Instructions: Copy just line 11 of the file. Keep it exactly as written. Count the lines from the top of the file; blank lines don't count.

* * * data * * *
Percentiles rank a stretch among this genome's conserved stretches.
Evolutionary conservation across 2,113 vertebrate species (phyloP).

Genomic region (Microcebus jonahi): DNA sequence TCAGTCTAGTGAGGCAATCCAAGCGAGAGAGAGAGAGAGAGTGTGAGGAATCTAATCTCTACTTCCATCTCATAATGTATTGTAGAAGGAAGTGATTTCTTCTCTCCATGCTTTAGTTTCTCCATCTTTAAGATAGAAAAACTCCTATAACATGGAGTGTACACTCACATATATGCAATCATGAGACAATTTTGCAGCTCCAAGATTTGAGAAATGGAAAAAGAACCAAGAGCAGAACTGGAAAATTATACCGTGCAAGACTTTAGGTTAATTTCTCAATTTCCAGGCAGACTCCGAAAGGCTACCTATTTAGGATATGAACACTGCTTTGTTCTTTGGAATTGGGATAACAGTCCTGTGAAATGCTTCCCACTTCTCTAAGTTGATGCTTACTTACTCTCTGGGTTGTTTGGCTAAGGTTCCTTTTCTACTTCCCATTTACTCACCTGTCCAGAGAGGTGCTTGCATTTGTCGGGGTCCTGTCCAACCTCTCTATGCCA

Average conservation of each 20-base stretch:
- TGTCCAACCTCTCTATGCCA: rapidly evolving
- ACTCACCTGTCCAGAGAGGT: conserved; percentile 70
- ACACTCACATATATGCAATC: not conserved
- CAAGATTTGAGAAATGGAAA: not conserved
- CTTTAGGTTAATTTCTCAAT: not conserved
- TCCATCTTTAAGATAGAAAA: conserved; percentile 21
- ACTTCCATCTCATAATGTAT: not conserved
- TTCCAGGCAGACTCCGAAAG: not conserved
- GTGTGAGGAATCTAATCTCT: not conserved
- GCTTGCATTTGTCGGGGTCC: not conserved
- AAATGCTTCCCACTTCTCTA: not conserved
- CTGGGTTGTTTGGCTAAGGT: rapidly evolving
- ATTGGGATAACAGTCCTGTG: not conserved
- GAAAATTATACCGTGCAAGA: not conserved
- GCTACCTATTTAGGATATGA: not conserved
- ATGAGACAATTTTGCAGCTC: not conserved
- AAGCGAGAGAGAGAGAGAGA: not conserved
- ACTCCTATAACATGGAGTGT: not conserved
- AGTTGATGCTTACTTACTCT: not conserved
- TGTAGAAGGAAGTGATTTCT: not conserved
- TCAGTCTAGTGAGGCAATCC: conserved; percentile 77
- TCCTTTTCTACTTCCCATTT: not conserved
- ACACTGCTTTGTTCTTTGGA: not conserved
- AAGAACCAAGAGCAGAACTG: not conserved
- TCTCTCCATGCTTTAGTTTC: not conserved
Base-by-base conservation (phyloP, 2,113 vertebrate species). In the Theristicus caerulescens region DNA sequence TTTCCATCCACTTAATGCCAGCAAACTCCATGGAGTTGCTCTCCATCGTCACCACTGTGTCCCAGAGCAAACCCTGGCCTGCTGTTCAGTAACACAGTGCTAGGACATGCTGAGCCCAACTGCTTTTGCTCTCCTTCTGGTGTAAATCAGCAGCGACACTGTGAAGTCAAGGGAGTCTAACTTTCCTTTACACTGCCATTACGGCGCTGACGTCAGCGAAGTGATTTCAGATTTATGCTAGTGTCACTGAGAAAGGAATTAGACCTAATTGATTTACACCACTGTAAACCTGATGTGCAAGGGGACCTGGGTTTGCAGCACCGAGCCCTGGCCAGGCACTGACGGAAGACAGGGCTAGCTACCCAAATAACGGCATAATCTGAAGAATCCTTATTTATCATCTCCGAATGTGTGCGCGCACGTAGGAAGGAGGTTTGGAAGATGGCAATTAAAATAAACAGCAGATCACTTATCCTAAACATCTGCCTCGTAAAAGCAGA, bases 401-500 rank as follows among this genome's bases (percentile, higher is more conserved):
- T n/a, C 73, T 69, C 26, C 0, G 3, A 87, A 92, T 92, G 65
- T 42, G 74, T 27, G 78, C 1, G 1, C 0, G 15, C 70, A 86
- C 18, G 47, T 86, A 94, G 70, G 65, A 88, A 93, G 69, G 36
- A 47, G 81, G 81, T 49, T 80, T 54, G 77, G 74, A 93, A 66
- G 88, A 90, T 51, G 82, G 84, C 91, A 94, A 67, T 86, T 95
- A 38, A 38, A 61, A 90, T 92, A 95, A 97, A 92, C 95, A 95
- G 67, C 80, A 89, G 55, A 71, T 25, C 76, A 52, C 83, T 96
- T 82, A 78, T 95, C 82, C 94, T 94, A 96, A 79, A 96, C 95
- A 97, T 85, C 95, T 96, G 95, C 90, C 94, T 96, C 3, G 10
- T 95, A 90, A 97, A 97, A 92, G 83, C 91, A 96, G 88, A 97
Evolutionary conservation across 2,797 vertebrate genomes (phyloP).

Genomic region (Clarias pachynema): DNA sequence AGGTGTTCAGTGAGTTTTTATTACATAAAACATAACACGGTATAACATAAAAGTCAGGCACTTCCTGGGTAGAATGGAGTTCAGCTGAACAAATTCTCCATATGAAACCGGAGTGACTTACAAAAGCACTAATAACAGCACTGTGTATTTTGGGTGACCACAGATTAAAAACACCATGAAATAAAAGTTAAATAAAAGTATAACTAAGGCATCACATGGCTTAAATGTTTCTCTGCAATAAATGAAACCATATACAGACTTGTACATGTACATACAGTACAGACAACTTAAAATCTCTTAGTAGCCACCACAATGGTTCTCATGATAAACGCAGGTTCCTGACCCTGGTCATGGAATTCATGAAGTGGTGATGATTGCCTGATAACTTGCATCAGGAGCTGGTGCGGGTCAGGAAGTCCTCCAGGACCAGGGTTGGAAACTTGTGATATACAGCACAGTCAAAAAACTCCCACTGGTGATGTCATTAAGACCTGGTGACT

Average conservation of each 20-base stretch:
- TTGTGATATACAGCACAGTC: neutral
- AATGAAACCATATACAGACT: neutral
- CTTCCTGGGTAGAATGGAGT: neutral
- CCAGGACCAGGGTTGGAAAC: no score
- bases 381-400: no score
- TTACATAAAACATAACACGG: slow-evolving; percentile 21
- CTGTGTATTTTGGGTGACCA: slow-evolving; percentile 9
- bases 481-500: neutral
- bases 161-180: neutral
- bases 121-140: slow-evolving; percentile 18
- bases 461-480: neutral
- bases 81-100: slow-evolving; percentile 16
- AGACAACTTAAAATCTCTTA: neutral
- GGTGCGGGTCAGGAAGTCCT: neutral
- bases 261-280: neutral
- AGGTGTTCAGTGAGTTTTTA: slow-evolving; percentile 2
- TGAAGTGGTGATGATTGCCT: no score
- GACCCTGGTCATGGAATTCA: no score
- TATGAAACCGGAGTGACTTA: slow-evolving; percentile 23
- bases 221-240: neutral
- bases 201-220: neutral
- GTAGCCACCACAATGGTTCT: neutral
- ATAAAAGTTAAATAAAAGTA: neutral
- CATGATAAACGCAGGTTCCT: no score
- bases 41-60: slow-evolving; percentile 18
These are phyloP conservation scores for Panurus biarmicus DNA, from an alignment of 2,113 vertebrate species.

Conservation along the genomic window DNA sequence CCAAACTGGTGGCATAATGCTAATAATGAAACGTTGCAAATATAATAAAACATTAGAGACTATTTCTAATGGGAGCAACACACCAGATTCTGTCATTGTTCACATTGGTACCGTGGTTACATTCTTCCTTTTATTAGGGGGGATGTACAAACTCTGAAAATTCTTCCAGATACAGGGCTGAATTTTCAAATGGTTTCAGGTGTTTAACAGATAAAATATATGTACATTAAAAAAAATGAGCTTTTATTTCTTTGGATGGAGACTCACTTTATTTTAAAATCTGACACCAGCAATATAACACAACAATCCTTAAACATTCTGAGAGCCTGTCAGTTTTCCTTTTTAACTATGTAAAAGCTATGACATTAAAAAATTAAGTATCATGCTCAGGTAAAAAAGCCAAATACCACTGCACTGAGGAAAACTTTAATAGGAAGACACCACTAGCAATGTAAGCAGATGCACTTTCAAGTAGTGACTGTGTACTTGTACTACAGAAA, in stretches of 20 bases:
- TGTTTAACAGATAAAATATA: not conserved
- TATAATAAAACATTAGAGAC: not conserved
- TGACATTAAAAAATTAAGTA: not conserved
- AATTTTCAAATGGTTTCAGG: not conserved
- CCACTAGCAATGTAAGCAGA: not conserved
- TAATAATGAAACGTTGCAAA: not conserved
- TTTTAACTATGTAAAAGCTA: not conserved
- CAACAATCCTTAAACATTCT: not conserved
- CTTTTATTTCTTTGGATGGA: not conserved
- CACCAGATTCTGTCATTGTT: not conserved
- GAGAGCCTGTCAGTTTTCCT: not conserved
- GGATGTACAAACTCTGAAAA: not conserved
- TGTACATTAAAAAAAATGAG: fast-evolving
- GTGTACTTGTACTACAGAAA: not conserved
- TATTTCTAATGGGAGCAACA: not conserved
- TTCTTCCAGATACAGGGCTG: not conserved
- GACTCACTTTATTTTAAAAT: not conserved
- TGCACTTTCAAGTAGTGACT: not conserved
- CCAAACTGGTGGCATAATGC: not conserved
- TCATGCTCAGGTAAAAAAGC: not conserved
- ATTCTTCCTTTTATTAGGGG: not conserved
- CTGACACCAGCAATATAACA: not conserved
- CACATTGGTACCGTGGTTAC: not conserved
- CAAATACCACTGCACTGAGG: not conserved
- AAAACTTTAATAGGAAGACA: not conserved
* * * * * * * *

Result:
- ACTTCCATCTCATAATGTAT: not conserved